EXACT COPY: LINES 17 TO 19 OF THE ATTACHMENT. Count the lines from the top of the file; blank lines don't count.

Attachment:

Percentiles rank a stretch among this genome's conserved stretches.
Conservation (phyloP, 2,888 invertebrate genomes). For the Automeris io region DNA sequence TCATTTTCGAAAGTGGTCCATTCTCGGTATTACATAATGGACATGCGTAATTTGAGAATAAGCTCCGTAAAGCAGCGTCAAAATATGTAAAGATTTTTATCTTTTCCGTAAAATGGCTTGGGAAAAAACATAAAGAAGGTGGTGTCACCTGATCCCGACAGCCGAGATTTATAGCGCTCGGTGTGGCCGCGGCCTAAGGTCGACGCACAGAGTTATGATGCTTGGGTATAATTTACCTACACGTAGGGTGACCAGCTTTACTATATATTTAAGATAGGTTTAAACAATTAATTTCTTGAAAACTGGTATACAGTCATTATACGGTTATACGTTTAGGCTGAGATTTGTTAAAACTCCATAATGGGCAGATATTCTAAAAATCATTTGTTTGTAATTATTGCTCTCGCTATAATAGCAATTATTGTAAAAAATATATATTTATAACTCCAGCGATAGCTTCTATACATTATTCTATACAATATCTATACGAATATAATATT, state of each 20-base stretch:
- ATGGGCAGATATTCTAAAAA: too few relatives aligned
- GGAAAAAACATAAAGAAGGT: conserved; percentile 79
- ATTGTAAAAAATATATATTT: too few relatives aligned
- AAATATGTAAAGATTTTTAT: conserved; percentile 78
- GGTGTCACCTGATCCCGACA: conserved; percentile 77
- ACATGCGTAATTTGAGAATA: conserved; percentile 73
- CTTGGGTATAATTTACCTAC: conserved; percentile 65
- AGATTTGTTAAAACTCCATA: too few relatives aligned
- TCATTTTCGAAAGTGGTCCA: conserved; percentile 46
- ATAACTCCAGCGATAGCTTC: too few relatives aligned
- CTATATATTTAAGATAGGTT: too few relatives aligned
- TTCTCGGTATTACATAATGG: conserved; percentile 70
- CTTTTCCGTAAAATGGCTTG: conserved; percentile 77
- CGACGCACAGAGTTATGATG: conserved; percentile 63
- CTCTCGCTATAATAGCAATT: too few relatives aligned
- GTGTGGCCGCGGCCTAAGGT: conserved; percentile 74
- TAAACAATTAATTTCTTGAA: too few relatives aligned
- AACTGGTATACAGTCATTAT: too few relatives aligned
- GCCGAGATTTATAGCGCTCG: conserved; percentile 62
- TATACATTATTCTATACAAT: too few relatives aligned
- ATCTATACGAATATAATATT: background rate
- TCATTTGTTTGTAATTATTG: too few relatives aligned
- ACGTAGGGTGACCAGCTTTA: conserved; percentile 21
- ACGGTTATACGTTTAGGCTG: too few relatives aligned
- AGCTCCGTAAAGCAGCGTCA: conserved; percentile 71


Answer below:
- CTCTCGCTATAATAGCAATT: too few relatives aligned
- GTGTGGCCGCGGCCTAAGGT: conserved; percentile 74
- TAAACAATTAATTTCTTGAA: too few relatives aligned